Crisis will continue to plague the Al Saud family

Sabah Zangeneh
Sabah Zangeneh

An Iranian expert says an unexpected Saudi cabinet reshuffle which has brought to power a team of novices will provoke a political storm in the kingdom.

Saudi King Salman carried out major reshuffles in the line of succession and his cabinet on Wednesday (April 29). Saudi watchers believe that the sudden, dramatic changes in the top tiers of the Saudi system reveal huge cracks inside the Al Saud family.

A crisis fuelled by infighting and the ensuing rise of the neophytes to power will challenge Saudi Arabia’s policies on the international stage more than ever before.

Sabah Zanganeh, a former Iranian diplomat who is widely known for his familiarity with the developments in the Arab world, has – in an interview with Khabaronline on April 30 – looked at the shifts and rifts in Saudi Arabia.

The following is a partial translation of the highlights of Zanganeh’s remarks in the interview:

Zanganeh holds that the Saudi aggression against Yemen has been the driving force behind the escalation of the political crisis in the kingdom, saying certain members of the Al Saud family who are the movers and shakers of the political structure – including Muqrin [bin Abdulaziz who briefly served as crown prince and] whose mother is of Yemeni descent – have been unable to live with the fact that Saudi Arabia has waged a war against Yemen.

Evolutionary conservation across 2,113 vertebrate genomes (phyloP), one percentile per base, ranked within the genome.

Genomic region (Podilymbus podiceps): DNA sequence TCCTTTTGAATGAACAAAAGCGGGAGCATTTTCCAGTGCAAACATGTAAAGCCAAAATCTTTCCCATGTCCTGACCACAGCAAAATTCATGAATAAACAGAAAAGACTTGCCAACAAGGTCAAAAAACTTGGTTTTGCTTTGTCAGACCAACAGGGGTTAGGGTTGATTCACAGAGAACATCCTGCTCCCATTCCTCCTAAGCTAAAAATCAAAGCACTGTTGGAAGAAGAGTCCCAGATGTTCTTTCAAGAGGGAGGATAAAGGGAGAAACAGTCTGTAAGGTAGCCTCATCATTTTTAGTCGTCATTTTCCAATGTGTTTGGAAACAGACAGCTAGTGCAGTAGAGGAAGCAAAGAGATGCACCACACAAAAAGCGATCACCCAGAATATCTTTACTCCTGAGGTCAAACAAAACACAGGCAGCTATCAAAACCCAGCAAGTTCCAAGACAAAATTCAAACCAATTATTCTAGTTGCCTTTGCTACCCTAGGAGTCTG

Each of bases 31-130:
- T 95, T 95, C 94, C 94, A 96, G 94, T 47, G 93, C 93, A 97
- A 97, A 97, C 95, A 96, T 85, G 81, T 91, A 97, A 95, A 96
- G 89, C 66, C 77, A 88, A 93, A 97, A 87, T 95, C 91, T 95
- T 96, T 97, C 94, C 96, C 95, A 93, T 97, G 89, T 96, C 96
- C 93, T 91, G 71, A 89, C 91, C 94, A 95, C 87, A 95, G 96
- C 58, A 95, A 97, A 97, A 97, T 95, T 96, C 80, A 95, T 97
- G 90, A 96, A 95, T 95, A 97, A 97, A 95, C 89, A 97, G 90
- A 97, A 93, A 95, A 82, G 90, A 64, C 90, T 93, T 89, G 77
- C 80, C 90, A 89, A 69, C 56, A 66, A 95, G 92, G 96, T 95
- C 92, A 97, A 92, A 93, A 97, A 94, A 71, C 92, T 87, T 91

He further says the sons of King Salman – more than anybody else – have played a key role in causing these seismic shifts.

He goes on to say, “If we take a closer look at the dismissals and appointments [changes in the cabinet makeup], we can find defects and shortcomings – as far as the Arabic language are concerned – in the [wording] of the royal orders which announced the changes [cabinet reshuffle].

“They [shortcomings] reveal the hasty decisions [by the Saudis] to escape the problems which should be addressed thoroughly. At a time when a number of direct descendants of Abdulaziz are still alive, the rise of third-generation princes to power would fuel infighting in the Al Saud family”.

Zanganeh also says dismissal of Prince Mutaib bin Abdullah and refusal to name Abdulaziz bin Abdullah, the deputy foreign minister, as replacement for his boss [Saud al-Faisal] will create shockwaves down the line.

As for the effects of the royal reshuffle on Riyadh’s ties with Tehran, he says the newcomers – who are inexperienced – hold negative views compared with their predecessors, thus Saudi Arabia will face still more challenges on the world stage.

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